Her mother died when she was twelve, and suddenly Artemisia Gentileschi had a stark choice: a life as a nun in a convent or a life grinding pigment for her father's paint.

She chose paint.

By the time she was seventeen, Artemisia did more than grind pigment. She was one of Rome's most talented painters, even if no one knew her name. But Rome in 1610 was a city where men took what they wanted from women, and in the aftermath of rape Artemisia faced another terrible choice: a life of silence or a life of truth, no matter the…

Diego Rivera

By Duncan Tonatiuh,

Book cover of Diego Rivera: His World and Ours

Nancy Churnin Author Of Beautiful Shades of Brown: The Art of Laura Wheeler Waring

From the list on children’s books about art.

Who am I?

I am an award-winning children’s book author who writes stories about ordinary people, like you and me, that discovered their unique gifts and used those gifts, plus perseverance, to make the world a better place. All my books come with free teacher guides, resources, and projects on my website where kids can share photos of the great things they do.

Nancy's book list on children’s books about art

Why did Nancy love this book?

The best thing a book about an artist can do is to encourage children to make art, too. That’s what award-winning author and illustrator Duncan Tonatiuh does in this innovative biography of Diego Rivera, one of the most famous painters of the 20th century. Tonatiuh focuses on how Rivera dedicated himself to telling the history and stories of people and places he knew and loved in Mexico by capturing their images. Taking this book to the next level, Tonatiuh then asks his young readers what stories this painter would bring to life today and encourages them to create new images that the world needs to see.

By Duncan Tonatiuh,

Why should I read it?

1 author picked Diego Rivera as one of their favorite books, and they share why you should read it.

What is this book about?

This charming book introduces one of the most popular artists of the twentieth century, Diego Rivera, to young readers. It tells the story of Diego as a young, mischievous boy who demonstrated a clear passion for art and then went on to become one of the most famous painters in the world. Duncan Tonatiuh also prompts readers to think about what Diego would paint today. Just as Diego's murals depicted great historical events in Mexican culture or celebrated native peoples, if Diego were painting today, what would his artwork depict? How would his paintings reflect today's culture?Diego Rivera: His World…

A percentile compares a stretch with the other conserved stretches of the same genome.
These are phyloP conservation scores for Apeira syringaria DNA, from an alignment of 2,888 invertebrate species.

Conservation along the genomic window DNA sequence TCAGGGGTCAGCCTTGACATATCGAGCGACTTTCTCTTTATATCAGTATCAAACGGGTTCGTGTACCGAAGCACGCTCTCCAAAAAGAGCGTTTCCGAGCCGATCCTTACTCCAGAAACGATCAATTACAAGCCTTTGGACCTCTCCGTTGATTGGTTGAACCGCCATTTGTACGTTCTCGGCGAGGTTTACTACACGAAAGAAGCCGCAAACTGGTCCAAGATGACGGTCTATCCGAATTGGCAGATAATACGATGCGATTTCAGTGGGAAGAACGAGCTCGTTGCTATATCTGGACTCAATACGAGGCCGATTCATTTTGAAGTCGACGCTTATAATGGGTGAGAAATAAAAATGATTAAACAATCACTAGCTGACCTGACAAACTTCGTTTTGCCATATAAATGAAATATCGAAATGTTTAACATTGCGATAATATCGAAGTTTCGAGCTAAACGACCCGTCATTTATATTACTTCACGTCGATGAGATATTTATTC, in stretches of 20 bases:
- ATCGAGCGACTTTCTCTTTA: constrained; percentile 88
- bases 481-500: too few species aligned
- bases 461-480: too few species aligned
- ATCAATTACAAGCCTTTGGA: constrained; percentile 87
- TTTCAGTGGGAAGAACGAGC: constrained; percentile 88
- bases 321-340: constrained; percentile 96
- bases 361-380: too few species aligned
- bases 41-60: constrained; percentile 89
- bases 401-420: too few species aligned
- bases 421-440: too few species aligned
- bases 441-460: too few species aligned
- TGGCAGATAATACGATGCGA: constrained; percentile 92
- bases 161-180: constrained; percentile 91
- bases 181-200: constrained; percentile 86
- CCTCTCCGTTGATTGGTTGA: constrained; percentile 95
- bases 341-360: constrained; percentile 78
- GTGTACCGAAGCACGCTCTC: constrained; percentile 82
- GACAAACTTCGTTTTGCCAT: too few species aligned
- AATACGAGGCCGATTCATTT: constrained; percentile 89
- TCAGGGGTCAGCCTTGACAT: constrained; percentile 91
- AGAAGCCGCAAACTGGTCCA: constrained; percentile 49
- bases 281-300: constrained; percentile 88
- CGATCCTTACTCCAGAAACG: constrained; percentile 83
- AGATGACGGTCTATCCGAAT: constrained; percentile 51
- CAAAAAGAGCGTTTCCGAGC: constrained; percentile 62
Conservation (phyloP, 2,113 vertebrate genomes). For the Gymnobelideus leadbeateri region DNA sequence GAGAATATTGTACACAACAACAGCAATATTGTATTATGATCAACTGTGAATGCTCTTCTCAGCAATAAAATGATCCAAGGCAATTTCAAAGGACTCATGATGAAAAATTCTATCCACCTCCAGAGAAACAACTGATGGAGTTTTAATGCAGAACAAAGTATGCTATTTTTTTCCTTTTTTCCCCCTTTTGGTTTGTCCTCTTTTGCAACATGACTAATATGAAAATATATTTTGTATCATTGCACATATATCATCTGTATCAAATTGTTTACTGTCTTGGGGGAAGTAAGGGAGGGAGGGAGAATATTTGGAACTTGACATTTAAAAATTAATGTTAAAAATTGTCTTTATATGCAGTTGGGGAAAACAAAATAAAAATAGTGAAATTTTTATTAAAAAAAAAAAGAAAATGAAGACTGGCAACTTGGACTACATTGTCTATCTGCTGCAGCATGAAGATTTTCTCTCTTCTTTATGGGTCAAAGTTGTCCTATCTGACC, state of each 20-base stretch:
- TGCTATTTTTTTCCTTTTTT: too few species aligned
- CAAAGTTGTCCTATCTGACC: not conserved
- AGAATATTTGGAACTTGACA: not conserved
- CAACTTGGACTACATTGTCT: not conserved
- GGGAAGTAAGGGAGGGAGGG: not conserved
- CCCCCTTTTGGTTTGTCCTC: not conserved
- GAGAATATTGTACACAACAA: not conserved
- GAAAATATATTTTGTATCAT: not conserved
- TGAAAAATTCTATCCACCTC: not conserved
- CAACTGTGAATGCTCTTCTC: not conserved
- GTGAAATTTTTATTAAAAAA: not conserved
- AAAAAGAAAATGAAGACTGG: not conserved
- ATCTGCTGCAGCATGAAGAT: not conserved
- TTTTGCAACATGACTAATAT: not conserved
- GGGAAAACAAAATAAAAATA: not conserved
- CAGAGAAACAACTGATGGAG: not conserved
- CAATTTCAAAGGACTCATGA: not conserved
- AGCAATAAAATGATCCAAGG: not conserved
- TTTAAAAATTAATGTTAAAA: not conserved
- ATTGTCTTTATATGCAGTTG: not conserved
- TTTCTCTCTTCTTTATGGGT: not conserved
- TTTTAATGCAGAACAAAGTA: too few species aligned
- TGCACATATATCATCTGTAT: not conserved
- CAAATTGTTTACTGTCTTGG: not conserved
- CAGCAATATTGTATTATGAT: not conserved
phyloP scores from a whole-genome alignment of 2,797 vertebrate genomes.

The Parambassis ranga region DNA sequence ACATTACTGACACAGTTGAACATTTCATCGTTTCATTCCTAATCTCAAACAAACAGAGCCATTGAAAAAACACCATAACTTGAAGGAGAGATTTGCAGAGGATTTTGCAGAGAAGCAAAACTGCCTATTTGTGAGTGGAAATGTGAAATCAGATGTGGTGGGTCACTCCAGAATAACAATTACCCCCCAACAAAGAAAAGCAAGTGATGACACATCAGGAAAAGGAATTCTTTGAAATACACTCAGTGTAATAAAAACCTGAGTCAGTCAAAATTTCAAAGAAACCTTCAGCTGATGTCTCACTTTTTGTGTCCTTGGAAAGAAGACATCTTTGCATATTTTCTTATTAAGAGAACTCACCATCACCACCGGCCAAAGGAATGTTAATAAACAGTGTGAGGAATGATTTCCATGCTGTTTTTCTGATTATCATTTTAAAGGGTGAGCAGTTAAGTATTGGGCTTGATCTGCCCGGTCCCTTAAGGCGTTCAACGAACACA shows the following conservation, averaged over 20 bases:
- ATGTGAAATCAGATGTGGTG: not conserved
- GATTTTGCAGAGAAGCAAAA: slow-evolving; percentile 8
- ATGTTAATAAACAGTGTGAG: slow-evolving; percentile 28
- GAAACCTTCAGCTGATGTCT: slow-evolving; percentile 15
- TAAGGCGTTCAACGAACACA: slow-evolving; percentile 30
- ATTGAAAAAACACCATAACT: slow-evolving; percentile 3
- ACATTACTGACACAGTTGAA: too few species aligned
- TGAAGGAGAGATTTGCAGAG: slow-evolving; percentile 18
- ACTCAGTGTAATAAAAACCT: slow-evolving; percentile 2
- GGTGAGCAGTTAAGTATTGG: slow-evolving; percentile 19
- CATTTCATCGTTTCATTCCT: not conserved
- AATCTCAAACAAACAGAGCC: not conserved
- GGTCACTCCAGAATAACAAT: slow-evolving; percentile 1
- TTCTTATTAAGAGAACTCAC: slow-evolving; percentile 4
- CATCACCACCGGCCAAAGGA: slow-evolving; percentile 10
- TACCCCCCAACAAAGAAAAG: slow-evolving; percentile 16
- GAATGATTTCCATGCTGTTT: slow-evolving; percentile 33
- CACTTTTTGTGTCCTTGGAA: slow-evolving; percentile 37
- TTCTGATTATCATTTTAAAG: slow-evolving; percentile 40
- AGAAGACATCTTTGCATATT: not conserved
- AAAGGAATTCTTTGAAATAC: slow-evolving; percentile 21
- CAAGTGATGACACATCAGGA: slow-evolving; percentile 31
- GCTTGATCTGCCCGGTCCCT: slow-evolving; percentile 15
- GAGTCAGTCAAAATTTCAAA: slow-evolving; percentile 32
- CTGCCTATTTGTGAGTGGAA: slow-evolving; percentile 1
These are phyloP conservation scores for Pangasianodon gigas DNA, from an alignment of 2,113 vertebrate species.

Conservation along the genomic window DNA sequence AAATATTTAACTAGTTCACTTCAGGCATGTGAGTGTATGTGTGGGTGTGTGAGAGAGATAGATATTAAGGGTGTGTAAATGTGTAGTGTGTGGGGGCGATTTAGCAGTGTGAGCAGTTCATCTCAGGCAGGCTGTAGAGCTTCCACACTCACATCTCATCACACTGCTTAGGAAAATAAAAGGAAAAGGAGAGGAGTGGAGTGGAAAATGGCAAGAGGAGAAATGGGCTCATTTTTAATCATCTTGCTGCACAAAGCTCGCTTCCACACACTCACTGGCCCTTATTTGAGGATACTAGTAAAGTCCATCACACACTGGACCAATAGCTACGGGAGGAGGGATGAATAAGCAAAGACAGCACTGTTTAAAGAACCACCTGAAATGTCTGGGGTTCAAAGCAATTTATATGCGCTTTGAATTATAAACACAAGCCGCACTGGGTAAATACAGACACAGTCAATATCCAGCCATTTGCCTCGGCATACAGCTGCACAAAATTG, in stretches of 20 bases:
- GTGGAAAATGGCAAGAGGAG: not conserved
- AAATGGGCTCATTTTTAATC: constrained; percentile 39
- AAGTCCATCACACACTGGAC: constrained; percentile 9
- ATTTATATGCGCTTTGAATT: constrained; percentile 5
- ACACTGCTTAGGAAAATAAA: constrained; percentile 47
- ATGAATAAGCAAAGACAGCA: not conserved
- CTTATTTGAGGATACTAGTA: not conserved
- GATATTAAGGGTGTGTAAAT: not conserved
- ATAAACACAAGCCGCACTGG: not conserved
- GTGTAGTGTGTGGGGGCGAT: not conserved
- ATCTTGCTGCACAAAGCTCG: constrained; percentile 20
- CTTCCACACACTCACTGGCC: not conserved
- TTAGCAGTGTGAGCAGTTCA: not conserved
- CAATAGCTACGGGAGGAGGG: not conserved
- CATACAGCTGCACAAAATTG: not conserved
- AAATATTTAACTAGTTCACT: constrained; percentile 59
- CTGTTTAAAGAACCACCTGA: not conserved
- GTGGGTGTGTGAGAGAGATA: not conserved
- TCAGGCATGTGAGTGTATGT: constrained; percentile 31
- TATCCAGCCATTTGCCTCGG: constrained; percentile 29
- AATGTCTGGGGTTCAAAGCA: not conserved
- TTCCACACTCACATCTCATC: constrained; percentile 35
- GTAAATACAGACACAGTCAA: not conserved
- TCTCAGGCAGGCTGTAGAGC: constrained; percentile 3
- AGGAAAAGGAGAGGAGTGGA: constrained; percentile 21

By Kim Todd,

Book cover of Chrysalis: Maria Sibylla Merian and the Secrets of Metamorphosis

Patrick Dean Author Of Nature's Messenger: Mark Catesby and His Adventures in a New World

From the list on trailblazing explorers in the Americas.

Who am I?

Born and raised in Mississippi, I have long been fascinated with the natural history of the South and of the Americas in general. And as an outdoorsy guy, a NOLS graudate, mountain-biker, trail-runner, and paddler, I revel in reading accounts of the early days of Western exploration in the woodlands, mountains, and coastal regions of our hemisphere. Finally, as an avid reader and now author, I constantly seek out enthralling and wide-ranging narratives about exploration, outdoor adventure, and the natural world.

Patrick's book list on trailblazing explorers in the Americas

Why did Patrick love this book?

I had never heard of Maria Sybilla Merian before researching my latest book, but her life was amazing.

A brilliant artist, Merian lived an unconventional life—even before going to the Dutch colony of Surinam in 1698 accompanied only by her daughter. There Merian produced stunning and important works, illustrating the life cycles of insects and relationships between insect and plant species.

Merian and her work deserve to be better known.

By Kim Todd,

Why should I read it?

2 authors picked Chrysalis as one of their favorite books, and they share why you should read it.

What is this book about?

Before Darwin, before Audubon, before Gilbert White, there was Merian. An artist turned naturalist, known for her botanical illustrations, Maria Sybilla Merian was born in Germany just sixteen years after Galileo proclaimed that the earth orbited the sun. But at the age of fifty she sailed from Europe to the New World on a solo scientific expedition to study insect metamorphosis - an unheard-of journey for any naturalist at that time, much less an unaccompanied woman. When she returned she produced a book that secured her reputation, only to have it savaged in the nineteenth century by scientists who disdained…

Drawing Projects

By Mick Maslen, Jack Southern,

Book cover of Drawing Projects: An Exploration of the Language of Drawing

James Hobbs Author Of Sketch Your World: Drawing techniques for great results on the go

From the list on to inspire you to draw.

Who am I?